The recipe below calls for “chia gel” which is chia soaked in water for a few hours. An easy way to make chia gel is to put a 1/4 to 1/2 cup of chia seed in a jar, cover the seeds with 2 Cups of water, close the lid on the jar and shake. The seed to water ratio determines how thick your gel will be. You can store this water chia mixture in the refrigerator and spoon it out the as needed for smoothie, sauce, soup and dessert recipes. Chia’s neutral taste makes it a versatile ingredient that can be used in both savory and sweet dishes.

The recipe below will be featured in my soon to be released recipe e-book entitled “The Live Food Experience”. Subscribe to my blog and you’ll be sure to know when it’s available.

Let me know how your mousse recipe turns out. Keep It Live!

Chia Choco Mousse

Amount Measure Ingredient Preparation / Options
1/4 C chia gel pureed
1 C avocado 1 Haas avocado
3 T cacao powder
¼ C water
¼ C agave
1 T maple syrup or palm sugar
1 T lecithin
1-2 t cinnamon
½ t salt or to taste
  1. Puree the chia gel with the agave.
  2. Add the remaining ingredients to the blender and blend until fluffy.
  3. You may need to scrape down the sides of the blender if an air pocket forms around the blender blade.

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Canadian Adventures 1

This Ain't Jax Beach

Just before Christmas I hopped a plane headed from Florida to the great snowy North: Ontario, Canada. I had a direct flight from Orlando to Winnipeg, Manitoba, Canada. I drove down from Jacksonville and arrived at the airport in Orlando 2 1/2 hours before departure. Plenty of time to drop off the rental car, check-in and get my cavity search from security. Safely at the WestJet  gate I assessed my travel provisions. I was loaded to the gills with local citrus purchased from the farmer’s market the day before. I had 6 oranges, 2 pink grapefruit and 1 basketball sized pomelo. I’m not sure what I was thinking. This was only a 4 hour flight departing at 8pm and getting in at midnight. I really didn’t need to chow down a bushel of citrus but I figured I needed to stay hydrated for air travel. I started with the grapefruit followed with a couple oranges and brought it home with a pomelo feast at 30,000 feet. The flight crew kept eye balling me as I carved and peeled the pomelo like a big yellow pumpkin. I had to request a trash bag for the peel and pith. The pomelo feast was quite a challenge. There’s no way I was going to finish all the fruit I had brought on board but I was determined to finish the pomelo. The rest of the fruit I would happily donate to the flight crew. Surprisingly I was able to record video footage of my airport and mile high club pomelo experience. Enjoy… more Canadian Adventures to come.

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The Live Food Experience… In your very own kitchen!

Recently I prepared an in home dinner for 4 in Jacksonville, Florida. I have to say this is one of my favorite ways of introducing people to the magic of living foods. I’ve done a few these dinners in the past they all have been a great success. Most of the time there is a skeptic in the bunch or at least someone who doubts they will enjoy or feel satisfied with the meal. So far I’ve been able to leave everyone satiated, satisfied and smiling. Now there’s no telling whether or not they throw a pot pie in the microwave or thaw out a pizza once I’m out the door.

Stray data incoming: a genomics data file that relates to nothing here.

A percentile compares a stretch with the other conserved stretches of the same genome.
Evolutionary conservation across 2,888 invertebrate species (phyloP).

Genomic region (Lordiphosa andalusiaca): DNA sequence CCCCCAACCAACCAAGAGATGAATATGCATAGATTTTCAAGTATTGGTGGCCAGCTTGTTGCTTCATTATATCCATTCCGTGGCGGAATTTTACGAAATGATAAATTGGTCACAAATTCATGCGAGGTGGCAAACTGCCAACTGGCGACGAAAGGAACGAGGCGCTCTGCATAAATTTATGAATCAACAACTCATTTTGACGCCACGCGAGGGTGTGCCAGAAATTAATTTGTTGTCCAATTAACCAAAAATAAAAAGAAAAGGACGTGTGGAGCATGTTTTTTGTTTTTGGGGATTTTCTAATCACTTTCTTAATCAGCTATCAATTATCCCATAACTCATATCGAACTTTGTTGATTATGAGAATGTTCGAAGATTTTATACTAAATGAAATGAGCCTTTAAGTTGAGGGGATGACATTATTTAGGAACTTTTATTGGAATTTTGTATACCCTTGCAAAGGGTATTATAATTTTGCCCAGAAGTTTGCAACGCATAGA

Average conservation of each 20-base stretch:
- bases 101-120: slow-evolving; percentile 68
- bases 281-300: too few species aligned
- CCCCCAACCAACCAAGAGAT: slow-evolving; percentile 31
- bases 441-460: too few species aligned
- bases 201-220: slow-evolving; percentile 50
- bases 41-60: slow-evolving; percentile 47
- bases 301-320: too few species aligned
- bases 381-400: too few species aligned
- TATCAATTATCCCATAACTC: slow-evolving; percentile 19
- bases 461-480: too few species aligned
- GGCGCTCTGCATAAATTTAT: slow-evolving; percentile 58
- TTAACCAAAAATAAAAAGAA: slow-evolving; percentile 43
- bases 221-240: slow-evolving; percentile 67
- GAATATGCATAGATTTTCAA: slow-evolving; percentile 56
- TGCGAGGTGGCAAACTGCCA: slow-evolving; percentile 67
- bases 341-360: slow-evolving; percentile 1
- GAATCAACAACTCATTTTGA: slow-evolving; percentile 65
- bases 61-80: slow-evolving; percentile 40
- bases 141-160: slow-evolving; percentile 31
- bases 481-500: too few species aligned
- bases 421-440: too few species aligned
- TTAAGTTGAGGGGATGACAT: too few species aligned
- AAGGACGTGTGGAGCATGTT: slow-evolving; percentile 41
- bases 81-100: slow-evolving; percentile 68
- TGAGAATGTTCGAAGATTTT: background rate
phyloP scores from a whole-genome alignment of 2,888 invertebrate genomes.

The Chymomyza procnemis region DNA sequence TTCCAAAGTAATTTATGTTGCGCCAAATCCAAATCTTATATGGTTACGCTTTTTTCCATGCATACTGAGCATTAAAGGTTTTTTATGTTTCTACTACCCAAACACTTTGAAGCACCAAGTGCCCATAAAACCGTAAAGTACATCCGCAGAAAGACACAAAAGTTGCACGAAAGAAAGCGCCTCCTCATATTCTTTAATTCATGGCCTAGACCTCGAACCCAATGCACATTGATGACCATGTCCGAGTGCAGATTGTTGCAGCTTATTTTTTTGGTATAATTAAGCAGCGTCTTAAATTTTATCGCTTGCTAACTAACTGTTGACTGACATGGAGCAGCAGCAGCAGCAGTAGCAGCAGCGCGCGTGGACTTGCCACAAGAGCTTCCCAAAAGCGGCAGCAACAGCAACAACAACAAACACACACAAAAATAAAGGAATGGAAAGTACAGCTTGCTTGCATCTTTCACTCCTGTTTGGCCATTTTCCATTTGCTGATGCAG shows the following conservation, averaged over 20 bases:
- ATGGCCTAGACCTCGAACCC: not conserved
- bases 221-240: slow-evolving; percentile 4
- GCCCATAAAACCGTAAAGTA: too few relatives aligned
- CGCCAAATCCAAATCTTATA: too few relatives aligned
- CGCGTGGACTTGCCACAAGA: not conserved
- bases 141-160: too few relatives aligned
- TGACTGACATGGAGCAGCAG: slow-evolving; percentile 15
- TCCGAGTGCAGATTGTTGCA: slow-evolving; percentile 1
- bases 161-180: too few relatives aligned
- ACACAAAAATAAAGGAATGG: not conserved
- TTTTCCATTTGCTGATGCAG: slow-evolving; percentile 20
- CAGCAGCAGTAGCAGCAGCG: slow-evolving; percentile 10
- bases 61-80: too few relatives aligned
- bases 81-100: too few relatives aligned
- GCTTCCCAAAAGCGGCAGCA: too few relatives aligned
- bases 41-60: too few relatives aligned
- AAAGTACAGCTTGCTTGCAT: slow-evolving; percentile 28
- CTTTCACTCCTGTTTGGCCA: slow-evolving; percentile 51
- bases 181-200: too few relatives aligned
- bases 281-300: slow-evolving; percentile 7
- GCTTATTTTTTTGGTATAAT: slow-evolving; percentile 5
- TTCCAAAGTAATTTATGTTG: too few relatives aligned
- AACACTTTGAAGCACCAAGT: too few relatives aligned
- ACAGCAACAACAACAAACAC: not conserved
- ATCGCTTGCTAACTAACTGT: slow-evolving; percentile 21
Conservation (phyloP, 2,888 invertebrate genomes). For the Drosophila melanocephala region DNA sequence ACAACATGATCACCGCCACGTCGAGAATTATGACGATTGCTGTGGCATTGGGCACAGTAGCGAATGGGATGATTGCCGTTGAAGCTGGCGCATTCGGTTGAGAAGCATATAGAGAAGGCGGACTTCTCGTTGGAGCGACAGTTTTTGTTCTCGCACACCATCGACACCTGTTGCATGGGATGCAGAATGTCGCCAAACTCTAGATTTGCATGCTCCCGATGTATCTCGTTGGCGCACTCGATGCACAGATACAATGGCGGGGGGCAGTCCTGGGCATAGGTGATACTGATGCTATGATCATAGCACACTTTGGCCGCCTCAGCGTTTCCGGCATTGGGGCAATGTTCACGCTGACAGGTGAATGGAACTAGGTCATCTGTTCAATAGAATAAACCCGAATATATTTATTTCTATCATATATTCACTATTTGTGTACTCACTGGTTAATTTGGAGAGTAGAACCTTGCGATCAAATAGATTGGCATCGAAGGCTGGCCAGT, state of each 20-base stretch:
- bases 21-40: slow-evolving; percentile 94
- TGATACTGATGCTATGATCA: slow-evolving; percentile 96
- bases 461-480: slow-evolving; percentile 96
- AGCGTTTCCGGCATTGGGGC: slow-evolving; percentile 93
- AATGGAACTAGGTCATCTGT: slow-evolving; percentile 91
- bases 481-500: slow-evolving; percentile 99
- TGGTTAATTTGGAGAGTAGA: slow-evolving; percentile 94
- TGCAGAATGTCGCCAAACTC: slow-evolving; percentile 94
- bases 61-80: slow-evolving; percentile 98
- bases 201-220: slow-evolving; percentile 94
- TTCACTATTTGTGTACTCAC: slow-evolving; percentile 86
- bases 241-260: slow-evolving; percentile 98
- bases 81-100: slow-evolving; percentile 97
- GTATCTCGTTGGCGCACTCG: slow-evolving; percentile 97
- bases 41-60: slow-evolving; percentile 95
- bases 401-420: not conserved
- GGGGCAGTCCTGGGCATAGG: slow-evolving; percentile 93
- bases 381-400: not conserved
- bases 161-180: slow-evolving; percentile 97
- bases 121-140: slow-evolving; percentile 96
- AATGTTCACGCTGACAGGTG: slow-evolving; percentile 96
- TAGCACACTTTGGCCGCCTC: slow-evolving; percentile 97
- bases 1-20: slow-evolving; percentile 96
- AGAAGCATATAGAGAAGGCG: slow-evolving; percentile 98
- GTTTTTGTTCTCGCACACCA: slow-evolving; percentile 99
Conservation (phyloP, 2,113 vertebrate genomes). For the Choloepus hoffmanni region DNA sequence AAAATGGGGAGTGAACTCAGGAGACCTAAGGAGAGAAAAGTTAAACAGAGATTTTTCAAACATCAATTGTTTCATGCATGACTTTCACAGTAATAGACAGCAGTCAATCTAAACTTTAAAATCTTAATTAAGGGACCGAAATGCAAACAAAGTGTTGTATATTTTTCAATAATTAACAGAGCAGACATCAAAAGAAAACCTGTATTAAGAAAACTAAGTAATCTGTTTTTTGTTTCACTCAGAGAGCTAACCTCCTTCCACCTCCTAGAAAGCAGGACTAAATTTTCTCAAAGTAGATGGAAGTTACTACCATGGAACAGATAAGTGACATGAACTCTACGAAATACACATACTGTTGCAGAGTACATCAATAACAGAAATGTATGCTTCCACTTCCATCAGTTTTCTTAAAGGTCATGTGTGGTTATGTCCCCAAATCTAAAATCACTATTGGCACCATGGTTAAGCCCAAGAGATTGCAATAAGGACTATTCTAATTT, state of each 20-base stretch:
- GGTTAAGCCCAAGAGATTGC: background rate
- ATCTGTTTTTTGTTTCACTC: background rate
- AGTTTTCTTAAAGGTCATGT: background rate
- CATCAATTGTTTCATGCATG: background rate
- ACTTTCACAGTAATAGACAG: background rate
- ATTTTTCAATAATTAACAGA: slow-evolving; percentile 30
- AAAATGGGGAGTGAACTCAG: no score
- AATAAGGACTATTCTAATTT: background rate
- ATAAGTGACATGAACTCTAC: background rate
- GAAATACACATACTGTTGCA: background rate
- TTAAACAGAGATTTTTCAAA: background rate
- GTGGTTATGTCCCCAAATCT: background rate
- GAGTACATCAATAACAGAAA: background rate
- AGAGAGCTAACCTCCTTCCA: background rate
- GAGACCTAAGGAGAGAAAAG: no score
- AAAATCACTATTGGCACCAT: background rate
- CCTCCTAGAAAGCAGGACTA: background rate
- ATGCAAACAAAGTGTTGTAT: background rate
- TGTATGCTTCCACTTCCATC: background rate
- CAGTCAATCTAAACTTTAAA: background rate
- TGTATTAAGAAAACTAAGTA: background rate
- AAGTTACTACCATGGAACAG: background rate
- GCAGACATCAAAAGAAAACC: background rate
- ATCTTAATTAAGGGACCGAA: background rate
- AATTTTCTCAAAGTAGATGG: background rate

Thai Miso Soup

The menu from the other evening began with Thai style miso soup. Here’s the basic procedure:

  1. Start by warming 3 Cups filtered water on the stove, not boiling just hot to touch.
  2. Transfer the water to a blender. I had brought my Vitamix but any blender will do.
  3. Add 3 T of unpasteurized miso.  I used my favorite chick pea miso from South River Miso to make the broth. Add 1/2 an avocado, 1/2 or a full bell pepper (yellow preferred), 1 T of Thai Curry Spice from Mountain Rose Herbs,1-2 cloves of garlic, 2 t lime juice and 1-2 t of fresh ginger..
  4. Blend for for 30 seconds.
  5. Cut up some fresh basil add to blender and blend for 5 seconds.
  6. Pour into cups and add fresh cucumber batons, shredded carrot and bell pepper chunks.
  7. Garnish with a fresh basil leaf.

Next on the menu was a veggie medley Pad Thai creation. I used kelp noodles from Sea Tangle Noodle Co., spiralized zucchini and carrots and diced jicama to make the noodles. The sauce consisted of:

  • almond butter
  • water
  • unpasteurized miso
  • tamari
  • lemon juice
  • olive oil
  • palm sugar
  • ginger
  • hot pepper

Pad Thai with Almond Miso Sauce

I’m a big fan of this sauce. To me it’s good enough to drink straight. After I blend up a batch I swish water in the bottom of the blender and drink what’s left. Nothing goes to waste in the live food kitchen.

Dessert was the next order of business. I like to keep things delicious and easy at these dinner parties. I chose to make a mango banana sorbet. The sorbet is a easy 1, 2 recipe… 1. cut up and freeze fruit 2. pass frozen fruit through a masticating juicer with the blank plate… done.

I did make a special sauce to top the sorbet with. It was an agave cinnamon sauce. It consisted of:

  • agave
  • maple syrup
  • almond butter
  • agave powder
  • cinnamon
  • salt

I blended this mixture and put it in a squirt bottle. The agave came across very sweet to me and in the future I’d probably make this again with soaked dates or palm sugar instead of agave… regardless, it was still delicious! Schedule a Dinner Experience in your home today.

Making Sorbet

Mango Banana Sorbet